1. Urgent humanitarian and sheltering needs: Tens of thousands of families had lost their livelihoods, assets, and/or homes, and continue to live in temporary shelters such as the schools of the United Nations Relief and Works Agency for Palestine Refugees in the Near East (UNRWA) and government schools, or with friends and family, or even in tents that are unsuitable for human needs in summer or winter. These need adequate shelters that preserves their dignity as well as their needs, in addition to securing their food and relief requirements. This is while bearing in mind that this period coincided with the start of the academic year for public schools and universities, which necessitates providing financial support for those affected, other than shelters and food aid.

2. Addressing chronic vital issues related to infrastructure, which have been addressed by international reports on several occasions, stating that GS would be “uninhabitable” by 2020 based on current living, infrastructure, and environmental conditions. These in turn require radical and not temporary solutions, including improving the supply of electricity which has suffered from severe shortages throughout the past eight years, greatly hurting various segments of society.

Water levels in the underground aquifers have dropped, in tandem with the rising salinity and contamination, thus making around 90% of drinking waters unsuitable for human use or even irrigation. This means that agricultural products and fishery products do not comply with the safety standards for human use. This in addition to ground and air pollution, exacerbating the accumulating environmental problems.

According to UNRWA estimates, there are tens of thousands of families still living in schools, and are unable to find a suitable alternative. In parallel, a large number of students will be unable to join their classes on time with the start of the school year, and thus, a significant segment of students will be deprived of their right to learn for an indefinite period of time.

3. Starting to fulfill relief and sheltering requirements mentioned above, in addition to addressing the problems of infrastructure, will create better conditions for restoration and reconstruction works. Hence, there will be new, more stable, and more reassuring investment opportunities, which will encourage implementing investment projects in manufacturing and services, with suitable profit margins.

4. It is important when classifying the areas of investment to adhere to human rights standards, set forth by international conventions. Among these is the right to a minimum standard of decent life, similar to what is available for all the peoples of the world, and the right to work that meets necessary human needs such as water, food, and medicine. This is in addition to the right to learn adequately, and the right to adequate healthcare away from any epidemiological or disastrous conditions.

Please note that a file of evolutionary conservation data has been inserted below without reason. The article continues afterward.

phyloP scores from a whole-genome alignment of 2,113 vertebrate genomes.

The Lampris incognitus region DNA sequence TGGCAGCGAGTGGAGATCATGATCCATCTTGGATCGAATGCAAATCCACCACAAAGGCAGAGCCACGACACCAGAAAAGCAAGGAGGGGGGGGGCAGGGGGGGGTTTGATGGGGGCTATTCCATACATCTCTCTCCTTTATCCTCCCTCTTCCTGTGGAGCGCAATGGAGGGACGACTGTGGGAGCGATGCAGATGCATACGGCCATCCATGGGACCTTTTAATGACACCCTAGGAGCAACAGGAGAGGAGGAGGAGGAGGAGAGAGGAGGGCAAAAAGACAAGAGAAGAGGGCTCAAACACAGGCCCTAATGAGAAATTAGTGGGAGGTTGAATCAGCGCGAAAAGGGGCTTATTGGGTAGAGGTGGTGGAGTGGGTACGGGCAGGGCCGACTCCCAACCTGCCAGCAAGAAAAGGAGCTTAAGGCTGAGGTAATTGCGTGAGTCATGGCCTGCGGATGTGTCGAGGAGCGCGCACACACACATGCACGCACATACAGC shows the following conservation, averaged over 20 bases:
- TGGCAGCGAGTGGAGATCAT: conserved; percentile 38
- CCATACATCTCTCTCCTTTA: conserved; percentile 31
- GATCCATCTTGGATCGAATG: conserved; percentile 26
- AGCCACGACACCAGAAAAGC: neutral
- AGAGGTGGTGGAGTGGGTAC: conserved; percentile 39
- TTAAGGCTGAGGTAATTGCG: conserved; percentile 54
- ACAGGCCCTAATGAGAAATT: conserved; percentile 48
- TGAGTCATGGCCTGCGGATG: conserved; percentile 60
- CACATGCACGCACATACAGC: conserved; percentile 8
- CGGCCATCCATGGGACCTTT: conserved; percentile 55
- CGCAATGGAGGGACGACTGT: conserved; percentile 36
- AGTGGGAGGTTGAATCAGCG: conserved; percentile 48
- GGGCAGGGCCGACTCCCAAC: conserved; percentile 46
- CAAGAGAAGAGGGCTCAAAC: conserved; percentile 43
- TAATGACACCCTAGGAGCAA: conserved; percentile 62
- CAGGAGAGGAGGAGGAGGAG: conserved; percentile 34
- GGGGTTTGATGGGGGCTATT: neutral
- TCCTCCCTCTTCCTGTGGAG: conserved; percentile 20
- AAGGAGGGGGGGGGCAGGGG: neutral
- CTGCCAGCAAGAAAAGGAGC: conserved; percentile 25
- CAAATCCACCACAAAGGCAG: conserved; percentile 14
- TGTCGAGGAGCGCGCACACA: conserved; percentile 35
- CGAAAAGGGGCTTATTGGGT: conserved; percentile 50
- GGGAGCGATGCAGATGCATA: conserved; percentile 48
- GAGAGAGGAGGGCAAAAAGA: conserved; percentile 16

5. It is also important to say that the steps that precede reconstruction programs must be based on a comprehensive plan to stimulate the GS economy and development process, in harmony with the general Palestinian economic development plan. This would form a cohesive and durable economic basis for the Palestinian national project and the economy of the Palestinian state. [3]

In conclusion, and in light of the extremely critical GS economic conditions, there is a crucial need to assign economic recovery and reconstruction to a central body. It should be able to undertake these tasks within a sound plan, where various segments and stakeholders in society would participate, away from factional, partisan, and organizational considerations, and with active international participation and support, in a way that would boost Palestinian economic growth in both the West Bank (WB) and GS.

[1] United Nations Conference on Trade and Development (UNCTAD), Occupation of the Palestinian territory jeopardizes economic viability of two-state solution, Press Release, Geneva, 3/9/2014.
[2] Al-Hayat al-Jadidah newspaper: Issue: 6757, Ramallah, 2/9/2014.
[3] Palestine Economic Policy Research Institute-MAS, “The Challenges of the Reconstruction and Economic Recovery of Gaza Strip Following the Recent Israeli Military Aggression,” Ramallah, 3/9/2014. Click Here

⃰ Prof. Dr. Moein Muhammad Ragab: Economics expert who is living in GS. Ragab studied his Ph.D. in the Faculty of Commerce at Alexandria University and he is the former dean of the Faculty of Economics and Administrative Sciences at al-Azhar University in GS. He writes about the economic situation in the WB and GS in the annual Palestinian Strategic Report published by al-Zaytouna Centre.

Al-Zaytouna Centre for Studies and Consultations, 23/9/2014